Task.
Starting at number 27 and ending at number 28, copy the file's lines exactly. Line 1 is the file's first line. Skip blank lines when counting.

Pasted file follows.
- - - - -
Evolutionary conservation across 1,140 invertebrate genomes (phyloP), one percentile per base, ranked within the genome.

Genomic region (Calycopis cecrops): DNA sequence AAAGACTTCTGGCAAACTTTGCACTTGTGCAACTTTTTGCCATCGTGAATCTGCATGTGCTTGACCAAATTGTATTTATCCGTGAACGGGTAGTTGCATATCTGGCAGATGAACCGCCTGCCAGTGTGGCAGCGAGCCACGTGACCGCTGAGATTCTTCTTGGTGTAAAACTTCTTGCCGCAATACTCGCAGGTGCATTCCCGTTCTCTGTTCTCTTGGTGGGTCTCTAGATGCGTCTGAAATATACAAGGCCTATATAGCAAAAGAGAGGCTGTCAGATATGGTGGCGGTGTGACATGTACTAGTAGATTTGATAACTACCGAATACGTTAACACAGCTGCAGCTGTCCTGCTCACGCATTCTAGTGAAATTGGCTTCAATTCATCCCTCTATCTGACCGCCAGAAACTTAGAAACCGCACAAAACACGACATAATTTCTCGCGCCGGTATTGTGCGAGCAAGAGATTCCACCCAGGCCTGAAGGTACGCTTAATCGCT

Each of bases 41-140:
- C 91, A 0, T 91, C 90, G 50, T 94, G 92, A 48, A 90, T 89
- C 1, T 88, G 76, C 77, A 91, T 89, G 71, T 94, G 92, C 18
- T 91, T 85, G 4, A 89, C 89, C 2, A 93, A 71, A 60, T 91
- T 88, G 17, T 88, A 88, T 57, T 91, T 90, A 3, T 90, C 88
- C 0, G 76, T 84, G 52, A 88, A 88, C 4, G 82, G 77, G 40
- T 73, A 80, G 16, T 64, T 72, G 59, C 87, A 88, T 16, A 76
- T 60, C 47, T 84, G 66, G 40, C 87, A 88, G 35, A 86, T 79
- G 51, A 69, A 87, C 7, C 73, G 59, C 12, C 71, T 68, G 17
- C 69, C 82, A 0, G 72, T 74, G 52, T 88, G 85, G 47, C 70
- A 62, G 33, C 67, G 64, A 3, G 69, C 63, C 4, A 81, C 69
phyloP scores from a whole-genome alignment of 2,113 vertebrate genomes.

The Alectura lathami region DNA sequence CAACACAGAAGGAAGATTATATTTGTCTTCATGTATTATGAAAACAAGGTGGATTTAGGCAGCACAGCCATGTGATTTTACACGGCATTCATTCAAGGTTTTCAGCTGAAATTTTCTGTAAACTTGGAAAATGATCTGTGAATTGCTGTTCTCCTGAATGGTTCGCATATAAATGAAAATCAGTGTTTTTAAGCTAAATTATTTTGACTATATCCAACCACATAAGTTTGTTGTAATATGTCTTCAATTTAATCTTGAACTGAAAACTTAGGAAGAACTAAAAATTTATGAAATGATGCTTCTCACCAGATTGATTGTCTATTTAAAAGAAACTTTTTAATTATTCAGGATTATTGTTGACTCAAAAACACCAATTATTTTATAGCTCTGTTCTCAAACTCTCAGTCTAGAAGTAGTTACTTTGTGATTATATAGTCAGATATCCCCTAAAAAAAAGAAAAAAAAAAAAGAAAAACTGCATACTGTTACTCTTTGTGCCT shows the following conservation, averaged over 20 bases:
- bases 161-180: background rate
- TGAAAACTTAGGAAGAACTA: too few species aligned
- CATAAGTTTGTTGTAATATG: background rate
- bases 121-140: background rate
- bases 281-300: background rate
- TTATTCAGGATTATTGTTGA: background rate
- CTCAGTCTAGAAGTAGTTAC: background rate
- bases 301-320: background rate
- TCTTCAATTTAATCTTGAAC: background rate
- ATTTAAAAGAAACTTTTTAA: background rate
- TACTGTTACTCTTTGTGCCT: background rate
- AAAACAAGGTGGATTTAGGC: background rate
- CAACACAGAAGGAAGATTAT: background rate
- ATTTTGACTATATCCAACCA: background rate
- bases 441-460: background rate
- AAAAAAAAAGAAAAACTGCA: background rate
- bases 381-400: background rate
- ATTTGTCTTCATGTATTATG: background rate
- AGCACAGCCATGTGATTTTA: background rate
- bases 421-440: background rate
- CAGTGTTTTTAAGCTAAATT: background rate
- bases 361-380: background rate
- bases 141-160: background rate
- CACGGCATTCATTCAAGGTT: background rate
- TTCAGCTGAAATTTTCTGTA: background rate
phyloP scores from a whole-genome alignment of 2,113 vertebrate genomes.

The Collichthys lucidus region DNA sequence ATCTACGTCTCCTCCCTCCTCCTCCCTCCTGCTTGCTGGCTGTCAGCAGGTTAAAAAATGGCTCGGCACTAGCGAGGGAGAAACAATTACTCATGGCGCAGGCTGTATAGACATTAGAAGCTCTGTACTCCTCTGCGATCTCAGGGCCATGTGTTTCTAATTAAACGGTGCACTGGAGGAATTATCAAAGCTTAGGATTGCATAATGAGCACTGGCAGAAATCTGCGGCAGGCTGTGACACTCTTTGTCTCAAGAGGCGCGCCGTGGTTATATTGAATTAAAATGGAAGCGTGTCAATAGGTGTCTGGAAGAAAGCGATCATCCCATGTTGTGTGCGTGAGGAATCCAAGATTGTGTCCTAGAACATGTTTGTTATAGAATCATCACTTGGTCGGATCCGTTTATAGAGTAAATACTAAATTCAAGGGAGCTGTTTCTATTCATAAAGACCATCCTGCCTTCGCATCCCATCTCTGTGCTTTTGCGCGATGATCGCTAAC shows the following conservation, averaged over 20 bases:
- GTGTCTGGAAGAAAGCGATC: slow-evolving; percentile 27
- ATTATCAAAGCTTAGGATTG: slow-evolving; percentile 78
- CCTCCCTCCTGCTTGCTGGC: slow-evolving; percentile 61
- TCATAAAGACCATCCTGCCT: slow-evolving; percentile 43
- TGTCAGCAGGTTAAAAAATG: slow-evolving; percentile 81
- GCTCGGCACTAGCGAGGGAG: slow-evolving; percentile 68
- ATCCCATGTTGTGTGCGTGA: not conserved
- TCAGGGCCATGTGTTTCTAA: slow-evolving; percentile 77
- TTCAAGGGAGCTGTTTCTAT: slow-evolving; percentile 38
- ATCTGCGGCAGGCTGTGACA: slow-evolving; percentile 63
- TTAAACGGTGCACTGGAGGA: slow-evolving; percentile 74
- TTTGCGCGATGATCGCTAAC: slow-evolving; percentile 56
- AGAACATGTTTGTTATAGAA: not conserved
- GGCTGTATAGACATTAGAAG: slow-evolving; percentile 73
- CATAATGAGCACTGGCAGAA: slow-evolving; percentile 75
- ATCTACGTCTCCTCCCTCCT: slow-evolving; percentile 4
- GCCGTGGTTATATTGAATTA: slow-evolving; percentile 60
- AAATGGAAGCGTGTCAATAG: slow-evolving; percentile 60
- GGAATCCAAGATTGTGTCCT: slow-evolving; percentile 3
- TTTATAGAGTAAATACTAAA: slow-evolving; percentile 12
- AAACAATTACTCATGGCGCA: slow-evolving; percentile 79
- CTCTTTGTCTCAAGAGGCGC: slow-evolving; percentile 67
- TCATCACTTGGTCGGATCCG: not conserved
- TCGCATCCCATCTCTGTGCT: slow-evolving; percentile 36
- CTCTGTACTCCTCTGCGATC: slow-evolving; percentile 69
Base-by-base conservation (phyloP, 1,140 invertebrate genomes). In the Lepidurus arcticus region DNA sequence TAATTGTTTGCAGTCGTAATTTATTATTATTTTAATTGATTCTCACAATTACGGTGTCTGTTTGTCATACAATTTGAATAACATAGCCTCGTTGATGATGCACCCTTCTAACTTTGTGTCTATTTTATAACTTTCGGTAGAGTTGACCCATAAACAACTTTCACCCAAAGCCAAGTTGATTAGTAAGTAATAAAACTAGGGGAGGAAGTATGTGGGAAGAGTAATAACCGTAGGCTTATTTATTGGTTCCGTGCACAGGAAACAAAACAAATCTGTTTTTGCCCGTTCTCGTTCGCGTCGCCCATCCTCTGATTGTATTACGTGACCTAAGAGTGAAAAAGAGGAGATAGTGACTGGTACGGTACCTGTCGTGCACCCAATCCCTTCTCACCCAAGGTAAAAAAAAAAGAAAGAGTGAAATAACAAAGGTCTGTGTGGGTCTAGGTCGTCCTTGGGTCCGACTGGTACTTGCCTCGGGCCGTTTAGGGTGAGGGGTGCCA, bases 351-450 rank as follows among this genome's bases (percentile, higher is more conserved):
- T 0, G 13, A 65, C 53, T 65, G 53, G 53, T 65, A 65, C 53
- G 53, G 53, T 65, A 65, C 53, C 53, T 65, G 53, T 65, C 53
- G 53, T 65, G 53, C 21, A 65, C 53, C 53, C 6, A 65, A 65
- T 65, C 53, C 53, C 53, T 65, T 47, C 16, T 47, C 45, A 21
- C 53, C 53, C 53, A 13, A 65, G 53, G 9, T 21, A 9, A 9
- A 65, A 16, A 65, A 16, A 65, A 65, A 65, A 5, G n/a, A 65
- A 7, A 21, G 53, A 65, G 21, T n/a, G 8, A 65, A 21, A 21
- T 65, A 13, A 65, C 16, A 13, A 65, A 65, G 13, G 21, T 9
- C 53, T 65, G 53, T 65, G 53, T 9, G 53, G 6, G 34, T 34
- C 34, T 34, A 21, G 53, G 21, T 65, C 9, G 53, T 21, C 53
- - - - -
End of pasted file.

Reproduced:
- AAAACAAGGTGGATTTAGGC: background rate
- CAACACAGAAGGAAGATTAT: background rate